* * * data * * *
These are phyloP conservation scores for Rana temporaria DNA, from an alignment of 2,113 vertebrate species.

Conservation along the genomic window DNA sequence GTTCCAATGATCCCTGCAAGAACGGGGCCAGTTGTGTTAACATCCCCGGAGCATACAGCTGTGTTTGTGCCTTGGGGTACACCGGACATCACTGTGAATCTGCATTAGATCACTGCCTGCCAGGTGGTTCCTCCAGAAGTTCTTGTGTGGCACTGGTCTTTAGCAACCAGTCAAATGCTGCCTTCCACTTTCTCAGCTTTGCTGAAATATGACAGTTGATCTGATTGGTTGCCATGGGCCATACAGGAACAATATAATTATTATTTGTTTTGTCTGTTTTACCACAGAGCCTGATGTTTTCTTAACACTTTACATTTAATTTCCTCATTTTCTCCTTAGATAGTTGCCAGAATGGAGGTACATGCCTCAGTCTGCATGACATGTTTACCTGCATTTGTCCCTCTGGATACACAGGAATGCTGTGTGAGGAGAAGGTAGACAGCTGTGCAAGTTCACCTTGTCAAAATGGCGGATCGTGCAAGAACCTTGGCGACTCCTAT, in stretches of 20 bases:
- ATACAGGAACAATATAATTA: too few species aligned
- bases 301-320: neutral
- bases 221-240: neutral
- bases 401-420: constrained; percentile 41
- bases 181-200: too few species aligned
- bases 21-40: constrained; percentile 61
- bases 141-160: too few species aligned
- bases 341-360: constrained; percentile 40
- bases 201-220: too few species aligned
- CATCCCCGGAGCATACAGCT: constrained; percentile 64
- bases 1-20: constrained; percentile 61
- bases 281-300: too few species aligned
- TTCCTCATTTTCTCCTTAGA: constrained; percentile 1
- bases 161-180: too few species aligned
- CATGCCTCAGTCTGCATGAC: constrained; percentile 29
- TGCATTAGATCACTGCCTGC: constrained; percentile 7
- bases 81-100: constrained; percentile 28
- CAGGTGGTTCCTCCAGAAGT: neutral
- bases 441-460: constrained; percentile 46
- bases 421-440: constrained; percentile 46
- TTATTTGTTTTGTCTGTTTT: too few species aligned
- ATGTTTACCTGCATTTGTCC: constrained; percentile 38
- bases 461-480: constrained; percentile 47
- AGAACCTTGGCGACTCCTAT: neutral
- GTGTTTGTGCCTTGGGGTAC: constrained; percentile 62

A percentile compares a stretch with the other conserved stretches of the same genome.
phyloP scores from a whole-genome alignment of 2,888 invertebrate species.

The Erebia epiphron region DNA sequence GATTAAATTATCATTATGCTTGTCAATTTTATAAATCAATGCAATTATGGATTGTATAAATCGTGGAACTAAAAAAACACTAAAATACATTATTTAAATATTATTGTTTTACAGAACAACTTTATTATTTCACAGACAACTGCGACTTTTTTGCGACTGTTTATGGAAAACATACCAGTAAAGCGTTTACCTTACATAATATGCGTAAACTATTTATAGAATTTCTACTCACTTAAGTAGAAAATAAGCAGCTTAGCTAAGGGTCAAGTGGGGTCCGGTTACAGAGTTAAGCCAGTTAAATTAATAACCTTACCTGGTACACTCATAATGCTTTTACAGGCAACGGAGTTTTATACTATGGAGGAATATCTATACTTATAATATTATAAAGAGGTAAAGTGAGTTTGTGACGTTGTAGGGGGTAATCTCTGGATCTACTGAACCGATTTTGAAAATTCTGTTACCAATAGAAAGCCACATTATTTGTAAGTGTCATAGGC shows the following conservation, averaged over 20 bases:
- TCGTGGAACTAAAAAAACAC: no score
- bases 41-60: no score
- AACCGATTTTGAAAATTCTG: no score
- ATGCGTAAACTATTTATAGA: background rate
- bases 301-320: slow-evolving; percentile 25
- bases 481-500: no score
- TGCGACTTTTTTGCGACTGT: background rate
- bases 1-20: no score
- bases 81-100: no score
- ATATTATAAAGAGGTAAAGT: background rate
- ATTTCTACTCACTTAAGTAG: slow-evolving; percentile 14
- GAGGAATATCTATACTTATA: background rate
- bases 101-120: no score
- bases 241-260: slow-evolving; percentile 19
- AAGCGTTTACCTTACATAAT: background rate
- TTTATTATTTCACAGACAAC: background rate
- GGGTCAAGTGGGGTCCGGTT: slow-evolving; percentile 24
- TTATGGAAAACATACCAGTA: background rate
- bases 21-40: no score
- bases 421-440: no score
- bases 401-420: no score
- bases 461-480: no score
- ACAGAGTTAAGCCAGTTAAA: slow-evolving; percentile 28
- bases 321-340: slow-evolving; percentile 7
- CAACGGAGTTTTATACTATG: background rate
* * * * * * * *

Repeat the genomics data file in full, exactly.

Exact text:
These are phyloP conservation scores for Rana temporaria DNA, from an alignment of 2,113 vertebrate species.

Conservation along the genomic window DNA sequence GTTCCAATGATCCCTGCAAGAACGGGGCCAGTTGTGTTAACATCCCCGGAGCATACAGCTGTGTTTGTGCCTTGGGGTACACCGGACATCACTGTGAATCTGCATTAGATCACTGCCTGCCAGGTGGTTCCTCCAGAAGTTCTTGTGTGGCACTGGTCTTTAGCAACCAGTCAAATGCTGCCTTCCACTTTCTCAGCTTTGCTGAAATATGACAGTTGATCTGATTGGTTGCCATGGGCCATACAGGAACAATATAATTATTATTTGTTTTGTCTGTTTTACCACAGAGCCTGATGTTTTCTTAACACTTTACATTTAATTTCCTCATTTTCTCCTTAGATAGTTGCCAGAATGGAGGTACATGCCTCAGTCTGCATGACATGTTTACCTGCATTTGTCCCTCTGGATACACAGGAATGCTGTGTGAGGAGAAGGTAGACAGCTGTGCAAGTTCACCTTGTCAAAATGGCGGATCGTGCAAGAACCTTGGCGACTCCTAT, in stretches of 20 bases:
- ATACAGGAACAATATAATTA: too few species aligned
- bases 301-320: neutral
- bases 221-240: neutral
- bases 401-420: constrained; percentile 41
- bases 181-200: too few species aligned
- bases 21-40: constrained; percentile 61
- bases 141-160: too few species aligned
- bases 341-360: constrained; percentile 40
- bases 201-220: too few species aligned
- CATCCCCGGAGCATACAGCT: constrained; percentile 64
- bases 1-20: constrained; percentile 61
- bases 281-300: too few species aligned
- TTCCTCATTTTCTCCTTAGA: constrained; percentile 1
- bases 161-180: too few species aligned
- CATGCCTCAGTCTGCATGAC: constrained; percentile 29
- TGCATTAGATCACTGCCTGC: constrained; percentile 7
- bases 81-100: constrained; percentile 28
- CAGGTGGTTCCTCCAGAAGT: neutral
- bases 441-460: constrained; percentile 46
- bases 421-440: constrained; percentile 46
- TTATTTGTTTTGTCTGTTTT: too few species aligned
- ATGTTTACCTGCATTTGTCC: constrained; percentile 38
- bases 461-480: constrained; percentile 47
- AGAACCTTGGCGACTCCTAT: neutral
- GTGTTTGTGCCTTGGGGTAC: constrained; percentile 62

A percentile compares a stretch with the other conserved stretches of the same genome.
phyloP scores from a whole-genome alignment of 2,888 invertebrate species.

The Erebia epiphron region DNA sequence GATTAAATTATCATTATGCTTGTCAATTTTATAAATCAATGCAATTATGGATTGTATAAATCGTGGAACTAAAAAAACACTAAAATACATTATTTAAATATTATTGTTTTACAGAACAACTTTATTATTTCACAGACAACTGCGACTTTTTTGCGACTGTTTATGGAAAACATACCAGTAAAGCGTTTACCTTACATAATATGCGTAAACTATTTATAGAATTTCTACTCACTTAAGTAGAAAATAAGCAGCTTAGCTAAGGGTCAAGTGGGGTCCGGTTACAGAGTTAAGCCAGTTAAATTAATAACCTTACCTGGTACACTCATAATGCTTTTACAGGCAACGGAGTTTTATACTATGGAGGAATATCTATACTTATAATATTATAAAGAGGTAAAGTGAGTTTGTGACGTTGTAGGGGGTAATCTCTGGATCTACTGAACCGATTTTGAAAATTCTGTTACCAATAGAAAGCCACATTATTTGTAAGTGTCATAGGC shows the following conservation, averaged over 20 bases:
- TCGTGGAACTAAAAAAACAC: no score
- bases 41-60: no score
- AACCGATTTTGAAAATTCTG: no score
- ATGCGTAAACTATTTATAGA: background rate
- bases 301-320: slow-evolving; percentile 25
- bases 481-500: no score
- TGCGACTTTTTTGCGACTGT: background rate
- bases 1-20: no score
- bases 81-100: no score
- ATATTATAAAGAGGTAAAGT: background rate
- ATTTCTACTCACTTAAGTAG: slow-evolving; percentile 14
- GAGGAATATCTATACTTATA: background rate
- bases 101-120: no score
- bases 241-260: slow-evolving; percentile 19
- AAGCGTTTACCTTACATAAT: background rate
- TTTATTATTTCACAGACAAC: background rate
- GGGTCAAGTGGGGTCCGGTT: slow-evolving; percentile 24
- TTATGGAAAACATACCAGTA: background rate
- bases 21-40: no score
- bases 421-440: no score
- bases 401-420: no score
- bases 461-480: no score
- ACAGAGTTAAGCCAGTTAAA: slow-evolving; percentile 28
- bases 321-340: slow-evolving; percentile 7
- CAACGGAGTTTTATACTATG: background rate